Disease number

Non disease number


Positive number




Negative number








Sensitivity- 750/ (750+50) * 100 = 93.75%

Specificity- 150/ (150+9050) * 100 = 1.63%

Positive predictive value- 750/ (750+150) * 100 = 83.33%

Negative predictive value- 9200/ (9200+800) * 100 = 92%

The percentage of asymptomatics of women and men for gonorrhoea will give the ability to define the case in a population that is notified to get affected. It will give the warning system to detect the outbreak. It is a very practical approach to identify the communicable disease by increasing the number of false positive. Thus the percentages of the asymptomatic for the men and women will give the sensitivity in the surveillance of a disease.

In the epidemiological characteristics, the apparent asymptomatic rates of men and women refer that women in the population are less affected than male. The male has the more chance in that population to be affected with gonorrhea.

For sensitive case definition, the example for a communicable disease can be chicken pox and hepatitis. This disease surveillance is based on the proportion of actual cases in a population.

For specific case definition, the communicable disease that can be used is H.I.V because it depends on the specific agent. It will give the more accurate description for the cases but at the expense of missing true cases.


Coscolla, M., Copin, R., Sutherland, J., Gehre, F., de Jong, B., Owolabi, O., ... & Gagneux, S. (2015). M. tuberculosis T cell epitope analysis reveals paucity of antigenic variation and identifies rare variable TB antigens. Cell host & microbe, 18(5), 538-548.

Derde, L. P., Cooper, B. S., Goossens, H., Malhotra-Kumar, S., Willems, R. J., Gniadkowski, M., ... & Arag?o, I. (2014). Interventions to reduce colonisation and transmission of antimicrobial-resistant bacteria in intensive care units: an interrupted time series study and cluster randomised trial. The Lancet infectious diseases, 14(1), 31-39.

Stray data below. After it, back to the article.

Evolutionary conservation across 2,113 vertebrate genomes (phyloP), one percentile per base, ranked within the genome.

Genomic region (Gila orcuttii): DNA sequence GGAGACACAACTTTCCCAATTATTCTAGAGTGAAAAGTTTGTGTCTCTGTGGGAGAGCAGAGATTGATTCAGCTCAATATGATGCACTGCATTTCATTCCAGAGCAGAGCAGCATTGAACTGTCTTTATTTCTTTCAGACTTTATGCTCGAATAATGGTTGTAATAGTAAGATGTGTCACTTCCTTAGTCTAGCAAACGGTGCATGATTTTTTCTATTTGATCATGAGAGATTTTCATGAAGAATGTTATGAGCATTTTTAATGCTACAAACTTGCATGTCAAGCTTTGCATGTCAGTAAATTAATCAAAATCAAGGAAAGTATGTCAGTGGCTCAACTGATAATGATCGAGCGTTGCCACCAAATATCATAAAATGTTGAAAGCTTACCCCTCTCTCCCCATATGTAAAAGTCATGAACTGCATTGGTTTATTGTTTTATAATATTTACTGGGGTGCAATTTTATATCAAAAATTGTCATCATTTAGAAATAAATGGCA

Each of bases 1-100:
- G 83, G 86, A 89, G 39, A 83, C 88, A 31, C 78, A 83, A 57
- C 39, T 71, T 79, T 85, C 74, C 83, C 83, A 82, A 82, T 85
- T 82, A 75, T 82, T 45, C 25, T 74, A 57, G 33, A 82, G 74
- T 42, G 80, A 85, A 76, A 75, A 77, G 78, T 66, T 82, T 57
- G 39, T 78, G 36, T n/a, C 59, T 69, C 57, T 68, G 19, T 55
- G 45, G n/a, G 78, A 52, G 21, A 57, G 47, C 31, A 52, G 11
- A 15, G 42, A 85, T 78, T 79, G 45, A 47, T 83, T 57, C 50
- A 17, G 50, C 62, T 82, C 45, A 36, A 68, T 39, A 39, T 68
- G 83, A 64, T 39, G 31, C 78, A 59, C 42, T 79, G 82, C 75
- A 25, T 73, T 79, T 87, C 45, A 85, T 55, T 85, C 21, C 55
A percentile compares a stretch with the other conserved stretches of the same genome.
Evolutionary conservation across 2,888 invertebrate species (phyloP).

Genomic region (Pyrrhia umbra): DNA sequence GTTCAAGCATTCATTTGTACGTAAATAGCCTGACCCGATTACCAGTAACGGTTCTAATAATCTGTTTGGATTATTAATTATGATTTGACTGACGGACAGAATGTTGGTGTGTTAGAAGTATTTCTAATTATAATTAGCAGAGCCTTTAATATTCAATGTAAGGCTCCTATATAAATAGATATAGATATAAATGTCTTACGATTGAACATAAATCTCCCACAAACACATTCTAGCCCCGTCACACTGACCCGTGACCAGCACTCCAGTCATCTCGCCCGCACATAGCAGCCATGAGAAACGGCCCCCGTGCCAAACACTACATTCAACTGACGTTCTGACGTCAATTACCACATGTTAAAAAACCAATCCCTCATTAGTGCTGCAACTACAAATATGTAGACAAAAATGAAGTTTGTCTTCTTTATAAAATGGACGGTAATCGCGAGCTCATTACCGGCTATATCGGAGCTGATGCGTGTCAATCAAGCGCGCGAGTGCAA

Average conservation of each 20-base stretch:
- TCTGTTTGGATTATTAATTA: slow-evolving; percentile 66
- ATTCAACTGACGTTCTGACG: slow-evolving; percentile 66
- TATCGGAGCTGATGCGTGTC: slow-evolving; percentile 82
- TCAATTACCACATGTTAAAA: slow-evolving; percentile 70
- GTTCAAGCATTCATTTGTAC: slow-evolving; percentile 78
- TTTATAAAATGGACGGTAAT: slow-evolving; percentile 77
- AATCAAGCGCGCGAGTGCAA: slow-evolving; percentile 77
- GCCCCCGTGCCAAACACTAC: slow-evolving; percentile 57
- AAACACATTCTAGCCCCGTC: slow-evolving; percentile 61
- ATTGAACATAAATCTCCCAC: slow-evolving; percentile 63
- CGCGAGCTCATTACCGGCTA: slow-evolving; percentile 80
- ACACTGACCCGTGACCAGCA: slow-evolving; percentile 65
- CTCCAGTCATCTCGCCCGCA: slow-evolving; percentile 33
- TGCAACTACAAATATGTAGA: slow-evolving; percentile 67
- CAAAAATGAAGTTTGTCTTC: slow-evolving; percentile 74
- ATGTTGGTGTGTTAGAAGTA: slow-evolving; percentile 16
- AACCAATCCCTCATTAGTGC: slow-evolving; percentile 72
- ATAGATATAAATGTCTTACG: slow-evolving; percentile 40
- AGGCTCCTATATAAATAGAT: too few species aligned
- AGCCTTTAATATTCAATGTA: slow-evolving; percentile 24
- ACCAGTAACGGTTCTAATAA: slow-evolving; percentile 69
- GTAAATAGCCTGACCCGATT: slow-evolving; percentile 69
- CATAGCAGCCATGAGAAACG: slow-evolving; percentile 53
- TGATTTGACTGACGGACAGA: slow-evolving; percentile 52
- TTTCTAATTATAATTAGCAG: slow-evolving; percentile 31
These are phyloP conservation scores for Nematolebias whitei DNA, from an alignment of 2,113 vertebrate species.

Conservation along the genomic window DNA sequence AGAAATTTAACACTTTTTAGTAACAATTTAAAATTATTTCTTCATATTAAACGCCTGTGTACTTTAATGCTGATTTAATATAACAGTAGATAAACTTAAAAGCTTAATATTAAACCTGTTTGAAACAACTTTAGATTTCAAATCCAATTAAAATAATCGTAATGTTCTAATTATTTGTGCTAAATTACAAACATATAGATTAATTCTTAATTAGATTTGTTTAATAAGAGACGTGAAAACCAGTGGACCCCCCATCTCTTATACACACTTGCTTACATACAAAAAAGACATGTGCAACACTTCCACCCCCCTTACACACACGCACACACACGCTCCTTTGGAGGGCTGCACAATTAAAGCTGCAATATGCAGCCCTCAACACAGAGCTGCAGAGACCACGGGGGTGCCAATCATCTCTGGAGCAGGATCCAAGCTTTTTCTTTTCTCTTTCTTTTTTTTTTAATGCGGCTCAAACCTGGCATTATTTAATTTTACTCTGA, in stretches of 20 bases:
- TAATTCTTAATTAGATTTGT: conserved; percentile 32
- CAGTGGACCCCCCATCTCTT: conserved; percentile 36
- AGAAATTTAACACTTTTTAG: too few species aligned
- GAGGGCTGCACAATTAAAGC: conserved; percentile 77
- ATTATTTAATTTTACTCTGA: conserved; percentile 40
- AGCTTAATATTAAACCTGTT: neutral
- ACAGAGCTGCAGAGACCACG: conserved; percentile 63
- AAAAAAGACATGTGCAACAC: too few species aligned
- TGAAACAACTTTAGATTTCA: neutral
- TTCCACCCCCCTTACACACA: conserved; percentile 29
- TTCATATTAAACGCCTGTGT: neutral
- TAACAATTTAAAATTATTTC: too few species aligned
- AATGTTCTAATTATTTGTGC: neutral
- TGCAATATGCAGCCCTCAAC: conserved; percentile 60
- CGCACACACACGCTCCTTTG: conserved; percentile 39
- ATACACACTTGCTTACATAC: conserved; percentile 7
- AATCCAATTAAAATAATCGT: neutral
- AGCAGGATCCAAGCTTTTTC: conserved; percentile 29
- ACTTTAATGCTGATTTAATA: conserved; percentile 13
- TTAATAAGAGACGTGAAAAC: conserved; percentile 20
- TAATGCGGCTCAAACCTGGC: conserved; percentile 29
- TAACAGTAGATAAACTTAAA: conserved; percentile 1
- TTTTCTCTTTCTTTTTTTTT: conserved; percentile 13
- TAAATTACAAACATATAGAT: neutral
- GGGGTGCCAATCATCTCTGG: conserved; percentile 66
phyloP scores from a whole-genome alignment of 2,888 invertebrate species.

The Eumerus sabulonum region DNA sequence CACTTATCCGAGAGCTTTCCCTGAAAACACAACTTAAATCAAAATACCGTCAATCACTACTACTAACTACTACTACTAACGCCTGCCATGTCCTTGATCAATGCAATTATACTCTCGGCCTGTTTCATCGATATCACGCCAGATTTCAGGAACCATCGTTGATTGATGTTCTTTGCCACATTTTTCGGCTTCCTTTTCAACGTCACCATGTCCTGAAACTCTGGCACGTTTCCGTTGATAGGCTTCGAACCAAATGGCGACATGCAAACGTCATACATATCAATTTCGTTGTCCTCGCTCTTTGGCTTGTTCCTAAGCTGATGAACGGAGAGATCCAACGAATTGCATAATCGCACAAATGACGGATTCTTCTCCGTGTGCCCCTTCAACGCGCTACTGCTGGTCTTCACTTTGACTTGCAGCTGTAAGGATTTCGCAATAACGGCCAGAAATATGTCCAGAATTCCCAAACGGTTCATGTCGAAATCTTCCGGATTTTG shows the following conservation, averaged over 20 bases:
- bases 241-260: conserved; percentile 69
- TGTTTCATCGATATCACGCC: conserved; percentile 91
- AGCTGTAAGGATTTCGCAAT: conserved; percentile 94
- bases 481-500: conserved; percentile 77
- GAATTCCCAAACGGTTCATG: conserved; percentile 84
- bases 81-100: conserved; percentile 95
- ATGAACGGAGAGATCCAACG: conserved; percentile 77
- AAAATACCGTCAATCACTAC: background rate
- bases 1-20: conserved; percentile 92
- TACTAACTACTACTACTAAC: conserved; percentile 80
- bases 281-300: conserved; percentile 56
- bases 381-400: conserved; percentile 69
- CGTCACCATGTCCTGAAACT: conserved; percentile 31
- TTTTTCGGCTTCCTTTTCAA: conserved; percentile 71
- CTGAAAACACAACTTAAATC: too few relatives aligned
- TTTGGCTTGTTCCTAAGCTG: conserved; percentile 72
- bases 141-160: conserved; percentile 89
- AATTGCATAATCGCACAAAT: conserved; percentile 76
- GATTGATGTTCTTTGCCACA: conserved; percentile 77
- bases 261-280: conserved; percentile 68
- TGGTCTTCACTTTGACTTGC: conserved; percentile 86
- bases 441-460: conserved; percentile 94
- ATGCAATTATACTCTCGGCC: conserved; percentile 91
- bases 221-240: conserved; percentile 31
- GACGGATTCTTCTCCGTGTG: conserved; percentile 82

Des Jarlais, D. C., Nugent, A., Solberg, A., Feelemyer, J., Mermin, J., & Holtzman, D. (2015). Syringe service programs for persons who inject drugs in urban, suburban, and rural areas—United States, 2013. MMWR Morb Mortal Wkly Rep, 64(48), 1337-41.

Mohd Hanafiah, K., Groeger, J., Flaxman, A. D., & Wiersma, S. T. (2013). Global epidemiology of hepatitis C virus infection: New estimates of age?specific antibody to HCV seroprevalence. Hepatology, 57(4), 1333-1342.

Sharland, M., Butler, K., Cant, A., Dagan, R., Davies, G., de Groot, R., ... & Giaquinto, C. (Eds.). (2016). Manual of childhood infections: the blue book. Oxford University Press.

Templeton, D. J., Read, P., Varma, R., & Bourne, C. (2014). Australian sexually transmissible infection and HIV testing guidelines for asymptomatic men who have sex with men 2014: a review of the evidence. Sexual Health, 11(3), 217-229.

Ventola, C. L. (2015). The antibiotic resistance crisis: part 1: causes and threats. Pharmacy and Therapeutics, 40(4), 277.

Villarino, M. E., Scott, N. A., Weis, S. E., Weiner, M., Conde, M. B., & Jones, B. (2015). for the International Maternal Pediatric and Adolescents AIDS Clinical Trials Group (IMPAACT) and the Tuberculosis Trials Consortium (TBTC). Treatment for preventing tuberculosis in children and adolescents: a randomized clinical trial of a 3-Month, 12-dose regimen of a combination of rifapentine and isoniazid. JAMA Pediatr, 169(3), 247-255.